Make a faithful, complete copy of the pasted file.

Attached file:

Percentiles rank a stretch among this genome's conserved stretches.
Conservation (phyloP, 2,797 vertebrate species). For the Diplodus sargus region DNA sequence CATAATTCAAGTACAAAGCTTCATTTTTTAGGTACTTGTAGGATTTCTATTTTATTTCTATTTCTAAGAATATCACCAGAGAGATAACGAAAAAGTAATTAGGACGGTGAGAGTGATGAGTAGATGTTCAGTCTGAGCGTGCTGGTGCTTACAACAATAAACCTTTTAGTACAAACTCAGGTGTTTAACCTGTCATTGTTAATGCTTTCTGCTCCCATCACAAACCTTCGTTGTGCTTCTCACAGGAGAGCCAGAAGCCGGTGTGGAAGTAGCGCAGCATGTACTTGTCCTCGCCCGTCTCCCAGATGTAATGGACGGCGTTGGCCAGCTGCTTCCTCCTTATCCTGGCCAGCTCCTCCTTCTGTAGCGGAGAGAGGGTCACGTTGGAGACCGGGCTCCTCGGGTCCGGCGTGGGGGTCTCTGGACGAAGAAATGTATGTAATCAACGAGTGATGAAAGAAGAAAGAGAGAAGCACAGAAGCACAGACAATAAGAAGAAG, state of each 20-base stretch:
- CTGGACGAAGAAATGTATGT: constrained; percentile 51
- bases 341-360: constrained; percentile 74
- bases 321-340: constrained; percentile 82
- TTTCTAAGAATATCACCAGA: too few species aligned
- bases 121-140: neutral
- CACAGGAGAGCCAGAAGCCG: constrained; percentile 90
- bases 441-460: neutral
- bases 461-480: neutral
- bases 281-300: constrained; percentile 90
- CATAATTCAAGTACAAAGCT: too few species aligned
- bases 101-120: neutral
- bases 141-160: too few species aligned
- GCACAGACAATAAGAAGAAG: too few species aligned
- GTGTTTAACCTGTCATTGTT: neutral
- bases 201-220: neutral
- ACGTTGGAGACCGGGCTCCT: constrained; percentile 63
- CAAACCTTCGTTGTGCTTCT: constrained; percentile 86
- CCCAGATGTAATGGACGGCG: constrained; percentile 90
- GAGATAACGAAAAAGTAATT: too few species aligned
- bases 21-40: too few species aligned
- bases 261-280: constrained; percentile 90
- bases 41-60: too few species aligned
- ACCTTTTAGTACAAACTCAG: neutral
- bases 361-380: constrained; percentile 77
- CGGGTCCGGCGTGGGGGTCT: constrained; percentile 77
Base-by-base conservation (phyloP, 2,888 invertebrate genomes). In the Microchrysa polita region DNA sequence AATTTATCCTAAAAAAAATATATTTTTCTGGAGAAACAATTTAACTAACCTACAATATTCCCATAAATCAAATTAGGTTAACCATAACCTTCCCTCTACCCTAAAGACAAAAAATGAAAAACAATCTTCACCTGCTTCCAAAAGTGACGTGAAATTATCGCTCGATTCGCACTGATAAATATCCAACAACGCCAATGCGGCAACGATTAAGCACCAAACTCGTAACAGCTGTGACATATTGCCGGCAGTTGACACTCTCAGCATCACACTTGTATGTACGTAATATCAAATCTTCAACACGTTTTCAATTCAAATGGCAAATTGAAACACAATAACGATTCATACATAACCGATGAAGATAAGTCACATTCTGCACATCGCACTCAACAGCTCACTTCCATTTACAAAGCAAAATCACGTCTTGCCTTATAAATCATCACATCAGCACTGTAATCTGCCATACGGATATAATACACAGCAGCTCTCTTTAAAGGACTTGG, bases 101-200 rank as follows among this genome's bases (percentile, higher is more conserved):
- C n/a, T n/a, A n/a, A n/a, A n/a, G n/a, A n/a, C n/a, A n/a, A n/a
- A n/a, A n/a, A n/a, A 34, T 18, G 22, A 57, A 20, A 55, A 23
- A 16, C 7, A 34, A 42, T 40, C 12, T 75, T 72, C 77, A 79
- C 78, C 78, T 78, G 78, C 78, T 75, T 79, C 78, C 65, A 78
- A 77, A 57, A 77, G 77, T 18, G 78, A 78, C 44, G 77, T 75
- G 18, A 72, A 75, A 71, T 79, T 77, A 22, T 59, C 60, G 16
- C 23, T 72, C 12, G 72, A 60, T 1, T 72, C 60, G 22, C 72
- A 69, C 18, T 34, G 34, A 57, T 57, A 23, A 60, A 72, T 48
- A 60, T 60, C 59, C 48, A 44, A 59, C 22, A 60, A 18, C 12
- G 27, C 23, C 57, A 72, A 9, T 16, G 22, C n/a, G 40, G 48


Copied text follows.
Percentiles rank a stretch among this genome's conserved stretches.
Conservation (phyloP, 2,797 vertebrate species). For the Diplodus sargus region DNA sequence CATAATTCAAGTACAAAGCTTCATTTTTTAGGTACTTGTAGGATTTCTATTTTATTTCTATTTCTAAGAATATCACCAGAGAGATAACGAAAAAGTAATTAGGACGGTGAGAGTGATGAGTAGATGTTCAGTCTGAGCGTGCTGGTGCTTACAACAATAAACCTTTTAGTACAAACTCAGGTGTTTAACCTGTCATTGTTAATGCTTTCTGCTCCCATCACAAACCTTCGTTGTGCTTCTCACAGGAGAGCCAGAAGCCGGTGTGGAAGTAGCGCAGCATGTACTTGTCCTCGCCCGTCTCCCAGATGTAATGGACGGCGTTGGCCAGCTGCTTCCTCCTTATCCTGGCCAGCTCCTCCTTCTGTAGCGGAGAGAGGGTCACGTTGGAGACCGGGCTCCTCGGGTCCGGCGTGGGGGTCTCTGGACGAAGAAATGTATGTAATCAACGAGTGATGAAAGAAGAAAGAGAGAAGCACAGAAGCACAGACAATAAGAAGAAG, state of each 20-base stretch:
- CTGGACGAAGAAATGTATGT: constrained; percentile 51
- bases 341-360: constrained; percentile 74
- bases 321-340: constrained; percentile 82
- TTTCTAAGAATATCACCAGA: too few species aligned
- bases 121-140: neutral
- CACAGGAGAGCCAGAAGCCG: constrained; percentile 90
- bases 441-460: neutral
- bases 461-480: neutral
- bases 281-300: constrained; percentile 90
- CATAATTCAAGTACAAAGCT: too few species aligned
- bases 101-120: neutral
- bases 141-160: too few species aligned
- GCACAGACAATAAGAAGAAG: too few species aligned
- GTGTTTAACCTGTCATTGTT: neutral
- bases 201-220: neutral
- ACGTTGGAGACCGGGCTCCT: constrained; percentile 63
- CAAACCTTCGTTGTGCTTCT: constrained; percentile 86
- CCCAGATGTAATGGACGGCG: constrained; percentile 90
- GAGATAACGAAAAAGTAATT: too few species aligned
- bases 21-40: too few species aligned
- bases 261-280: constrained; percentile 90
- bases 41-60: too few species aligned
- ACCTTTTAGTACAAACTCAG: neutral
- bases 361-380: constrained; percentile 77
- CGGGTCCGGCGTGGGGGTCT: constrained; percentile 77
Base-by-base conservation (phyloP, 2,888 invertebrate genomes). In the Microchrysa polita region DNA sequence AATTTATCCTAAAAAAAATATATTTTTCTGGAGAAACAATTTAACTAACCTACAATATTCCCATAAATCAAATTAGGTTAACCATAACCTTCCCTCTACCCTAAAGACAAAAAATGAAAAACAATCTTCACCTGCTTCCAAAAGTGACGTGAAATTATCGCTCGATTCGCACTGATAAATATCCAACAACGCCAATGCGGCAACGATTAAGCACCAAACTCGTAACAGCTGTGACATATTGCCGGCAGTTGACACTCTCAGCATCACACTTGTATGTACGTAATATCAAATCTTCAACACGTTTTCAATTCAAATGGCAAATTGAAACACAATAACGATTCATACATAACCGATGAAGATAAGTCACATTCTGCACATCGCACTCAACAGCTCACTTCCATTTACAAAGCAAAATCACGTCTTGCCTTATAAATCATCACATCAGCACTGTAATCTGCCATACGGATATAATACACAGCAGCTCTCTTTAAAGGACTTGG, bases 101-200 rank as follows among this genome's bases (percentile, higher is more conserved):
- C n/a, T n/a, A n/a, A n/a, A n/a, G n/a, A n/a, C n/a, A n/a, A n/a
- A n/a, A n/a, A n/a, A 34, T 18, G 22, A 57, A 20, A 55, A 23
- A 16, C 7, A 34, A 42, T 40, C 12, T 75, T 72, C 77, A 79
- C 78, C 78, T 78, G 78, C 78, T 75, T 79, C 78, C 65, A 78
- A 77, A 57, A 77, G 77, T 18, G 78, A 78, C 44, G 77, T 75
- G 18, A 72, A 75, A 71, T 79, T 77, A 22, T 59, C 60, G 16
- C 23, T 72, C 12, G 72, A 60, T 1, T 72, C 60, G 22, C 72
- A 69, C 18, T 34, G 34, A 57, T 57, A 23, A 60, A 72, T 48
- A 60, T 60, C 59, C 48, A 44, A 59, C 22, A 60, A 18, C 12
- G 27, C 23, C 57, A 72, A 9, T 16, G 22, C n/a, G 40, G 48